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Honoring a Pioneer: Eugene A. Stead, Jr., MD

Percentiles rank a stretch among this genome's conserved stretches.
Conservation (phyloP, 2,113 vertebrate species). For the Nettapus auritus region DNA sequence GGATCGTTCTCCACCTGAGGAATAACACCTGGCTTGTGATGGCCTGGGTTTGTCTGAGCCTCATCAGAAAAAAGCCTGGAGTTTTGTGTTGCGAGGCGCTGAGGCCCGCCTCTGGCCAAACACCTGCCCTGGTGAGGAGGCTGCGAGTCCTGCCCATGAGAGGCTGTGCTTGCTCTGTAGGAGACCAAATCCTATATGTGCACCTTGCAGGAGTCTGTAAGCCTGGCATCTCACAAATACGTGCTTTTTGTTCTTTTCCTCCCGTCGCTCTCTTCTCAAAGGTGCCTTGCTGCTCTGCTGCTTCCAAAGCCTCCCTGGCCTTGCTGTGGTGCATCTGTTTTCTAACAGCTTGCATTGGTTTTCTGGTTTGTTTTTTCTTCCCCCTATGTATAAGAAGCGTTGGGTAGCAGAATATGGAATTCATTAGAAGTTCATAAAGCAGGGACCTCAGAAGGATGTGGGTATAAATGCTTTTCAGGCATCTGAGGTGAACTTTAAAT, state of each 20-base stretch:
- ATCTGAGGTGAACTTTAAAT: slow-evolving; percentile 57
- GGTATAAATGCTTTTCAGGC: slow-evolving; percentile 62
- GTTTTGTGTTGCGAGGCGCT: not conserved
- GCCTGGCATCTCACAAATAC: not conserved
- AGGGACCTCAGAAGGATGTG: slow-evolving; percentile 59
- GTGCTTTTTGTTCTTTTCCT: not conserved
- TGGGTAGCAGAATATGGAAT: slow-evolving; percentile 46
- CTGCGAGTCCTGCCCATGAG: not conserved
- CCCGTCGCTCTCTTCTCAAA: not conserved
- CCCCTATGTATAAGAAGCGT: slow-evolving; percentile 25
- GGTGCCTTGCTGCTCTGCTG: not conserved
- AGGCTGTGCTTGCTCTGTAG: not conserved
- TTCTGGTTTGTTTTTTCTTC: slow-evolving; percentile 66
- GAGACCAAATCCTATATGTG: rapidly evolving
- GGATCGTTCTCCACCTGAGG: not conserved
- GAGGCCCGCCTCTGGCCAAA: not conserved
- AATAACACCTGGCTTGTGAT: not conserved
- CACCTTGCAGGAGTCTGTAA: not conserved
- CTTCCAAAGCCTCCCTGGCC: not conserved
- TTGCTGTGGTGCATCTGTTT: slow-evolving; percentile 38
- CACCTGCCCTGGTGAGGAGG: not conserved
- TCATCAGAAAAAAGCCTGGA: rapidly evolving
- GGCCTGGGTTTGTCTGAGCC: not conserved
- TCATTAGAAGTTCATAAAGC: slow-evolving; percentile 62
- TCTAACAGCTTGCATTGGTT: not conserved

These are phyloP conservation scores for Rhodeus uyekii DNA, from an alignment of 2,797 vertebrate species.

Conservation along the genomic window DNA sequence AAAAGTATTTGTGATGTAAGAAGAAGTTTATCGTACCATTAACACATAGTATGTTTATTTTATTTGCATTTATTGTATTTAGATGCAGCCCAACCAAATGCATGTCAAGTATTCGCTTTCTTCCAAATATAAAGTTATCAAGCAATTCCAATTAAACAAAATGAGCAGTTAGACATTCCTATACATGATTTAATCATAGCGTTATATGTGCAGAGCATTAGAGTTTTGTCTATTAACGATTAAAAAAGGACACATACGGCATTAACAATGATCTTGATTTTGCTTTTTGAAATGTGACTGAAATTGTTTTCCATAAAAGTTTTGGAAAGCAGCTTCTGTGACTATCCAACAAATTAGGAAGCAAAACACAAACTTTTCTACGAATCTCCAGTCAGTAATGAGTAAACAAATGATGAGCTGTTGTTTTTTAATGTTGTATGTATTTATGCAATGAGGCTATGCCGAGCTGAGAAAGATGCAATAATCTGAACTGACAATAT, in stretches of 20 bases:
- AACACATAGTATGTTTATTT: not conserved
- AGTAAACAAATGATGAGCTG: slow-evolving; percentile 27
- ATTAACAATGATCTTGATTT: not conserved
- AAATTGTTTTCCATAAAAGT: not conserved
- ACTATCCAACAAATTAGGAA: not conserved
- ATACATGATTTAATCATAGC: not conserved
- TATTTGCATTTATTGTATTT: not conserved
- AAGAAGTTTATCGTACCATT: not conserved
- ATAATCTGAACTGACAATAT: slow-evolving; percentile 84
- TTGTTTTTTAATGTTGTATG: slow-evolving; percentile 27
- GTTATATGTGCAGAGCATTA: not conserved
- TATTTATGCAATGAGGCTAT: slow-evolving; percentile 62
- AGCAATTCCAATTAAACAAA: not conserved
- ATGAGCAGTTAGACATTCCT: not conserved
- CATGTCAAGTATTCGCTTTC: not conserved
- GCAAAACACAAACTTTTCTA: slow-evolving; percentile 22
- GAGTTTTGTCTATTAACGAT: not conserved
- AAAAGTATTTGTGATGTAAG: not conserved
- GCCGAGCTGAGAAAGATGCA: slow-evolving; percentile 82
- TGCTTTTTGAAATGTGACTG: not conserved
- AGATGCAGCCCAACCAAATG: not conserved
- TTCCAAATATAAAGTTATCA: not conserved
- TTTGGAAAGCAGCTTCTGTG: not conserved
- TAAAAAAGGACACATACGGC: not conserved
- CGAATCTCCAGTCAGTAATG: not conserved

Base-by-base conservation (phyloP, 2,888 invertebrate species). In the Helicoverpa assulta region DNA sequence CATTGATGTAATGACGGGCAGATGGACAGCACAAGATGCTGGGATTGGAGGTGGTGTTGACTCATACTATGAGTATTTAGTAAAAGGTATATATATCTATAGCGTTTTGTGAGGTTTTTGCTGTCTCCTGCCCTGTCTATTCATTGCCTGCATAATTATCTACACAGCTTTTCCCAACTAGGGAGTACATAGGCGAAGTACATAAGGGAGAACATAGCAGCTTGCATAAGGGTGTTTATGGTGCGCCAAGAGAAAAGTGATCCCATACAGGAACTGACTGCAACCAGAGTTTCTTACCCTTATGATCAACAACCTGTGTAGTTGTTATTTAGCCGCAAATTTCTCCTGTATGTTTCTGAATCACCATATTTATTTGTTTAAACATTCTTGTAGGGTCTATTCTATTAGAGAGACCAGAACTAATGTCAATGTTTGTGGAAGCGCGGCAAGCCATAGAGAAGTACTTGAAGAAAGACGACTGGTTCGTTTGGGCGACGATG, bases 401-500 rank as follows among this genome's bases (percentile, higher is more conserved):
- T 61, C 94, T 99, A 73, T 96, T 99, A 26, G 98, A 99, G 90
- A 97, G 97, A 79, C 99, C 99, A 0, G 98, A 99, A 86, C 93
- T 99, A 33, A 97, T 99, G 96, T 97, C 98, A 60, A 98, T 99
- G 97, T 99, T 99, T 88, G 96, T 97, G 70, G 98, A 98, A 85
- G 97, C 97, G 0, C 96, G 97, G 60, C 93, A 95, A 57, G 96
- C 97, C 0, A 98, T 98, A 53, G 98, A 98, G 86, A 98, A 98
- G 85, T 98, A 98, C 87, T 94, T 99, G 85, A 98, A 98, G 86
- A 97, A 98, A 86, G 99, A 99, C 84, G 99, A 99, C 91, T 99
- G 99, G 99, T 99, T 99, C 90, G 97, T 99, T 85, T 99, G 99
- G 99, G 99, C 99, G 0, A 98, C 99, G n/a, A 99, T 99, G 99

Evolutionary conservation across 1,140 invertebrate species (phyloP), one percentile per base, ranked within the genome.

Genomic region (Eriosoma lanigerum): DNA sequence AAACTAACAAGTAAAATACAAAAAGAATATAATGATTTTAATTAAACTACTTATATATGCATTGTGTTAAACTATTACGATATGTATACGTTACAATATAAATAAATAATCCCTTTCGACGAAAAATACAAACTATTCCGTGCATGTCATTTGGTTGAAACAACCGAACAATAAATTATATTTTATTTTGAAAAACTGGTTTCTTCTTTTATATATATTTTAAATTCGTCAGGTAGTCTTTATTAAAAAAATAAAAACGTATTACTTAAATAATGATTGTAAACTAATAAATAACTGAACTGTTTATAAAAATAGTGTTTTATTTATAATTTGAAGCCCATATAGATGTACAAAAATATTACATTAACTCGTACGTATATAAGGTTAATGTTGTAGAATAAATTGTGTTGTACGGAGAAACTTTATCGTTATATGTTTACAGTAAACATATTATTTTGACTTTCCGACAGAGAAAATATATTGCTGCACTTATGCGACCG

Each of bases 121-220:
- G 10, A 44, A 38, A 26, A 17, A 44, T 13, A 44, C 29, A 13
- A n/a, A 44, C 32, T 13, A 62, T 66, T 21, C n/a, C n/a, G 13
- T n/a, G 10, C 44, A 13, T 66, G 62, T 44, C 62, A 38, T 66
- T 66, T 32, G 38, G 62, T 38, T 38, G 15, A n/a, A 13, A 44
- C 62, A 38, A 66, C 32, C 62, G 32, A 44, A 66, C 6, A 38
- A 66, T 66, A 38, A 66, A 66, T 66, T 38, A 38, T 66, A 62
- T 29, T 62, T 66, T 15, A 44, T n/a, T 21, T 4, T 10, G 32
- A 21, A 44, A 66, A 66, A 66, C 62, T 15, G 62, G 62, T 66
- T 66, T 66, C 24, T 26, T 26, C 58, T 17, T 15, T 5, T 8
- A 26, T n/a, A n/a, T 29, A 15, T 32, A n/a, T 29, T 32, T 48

Dr. Eugene SteadEugene A. Stead, Jr., MD is recognized as the "Father" of the PA profession. Dr. Stead was born near Atlanta, Georgia on October 6, 1908. October 6th would, incidentally, also become the graduation day of the first class of PAs and the official date of National PA day. One of five children, Dr. Stead helped his father as a child, selling patent medicines door-to-door in Atlanta neighborhoods. Many of these neighborhoods were poor, and he was intrigued by the effects of poverty. As a boy, he noticed that poverty had two effects on people - either they were consumed by it or they rose to the challenge of overcoming it. He would later apply these same observations to different patterns of behavior among patients. Eugene A. Stead, Jr., MD received both his undergraduate and graduate education at Emory University, and in 1942, he became the youngest person to chair the Department of Medicine at his prestigious alma mater. In 1946, he was named Dean of the School of Medicine at Emory, but he left a year later to accept a position as Professor of Medicine and Chairman of the Department of Medicine at Duke University. It was the patient, not the illness that most fascinated Dr. Stead. When his residents and he came across a complicated medical case they could not solve, Dr. Stead was often heard to say “What the patient needs is a doctor.” He often reminded his young learners that “A doctor makes a mistake if he thinks he knows more about a patient than the patient does himself.” Eugene A. Stead, Jr., MD firmly believed that it was possible to meet many patient needs without the time and cost overhead of a traditional medical education, and in 1965, Dr. Stead established the first U.S. Physician Assistant Program at Duke University with ex-military corpsmen. "We started the first PA Program with four students, all veterans . . . we had to have people who could stand their ground," stated Dr. Stead in PA Profession in Review: A Founder's Perspective, "Nurses and physicians at Duke Hospital were not overly enthusiastic about our idea. It was not easy to become a PA in those days." Over the course of his lifetime, Dr. Eugene Stead watched the PA profession grow from a small few struggling against criticism to a thriving and respected role within the medical community. He attributed a great deal of this success to the determination and ambition of the PAs themselves and felt that opportunities for Physician Assistants would only continue to grow. "PAs sought and found the opportunity to see people in a way that nobody else but a doctor had ever envisioned. PAs have the ability to take that and parlay it into all kinds of ventures in business, industry, and law," concluded Dr. Stead, "All that remains is for each PA to seize the opportunity." Eugene A. Stead, Jr., MD remained an advocate for positive change within the medical industry until he passed away on June 12, 2005 at the age of 96.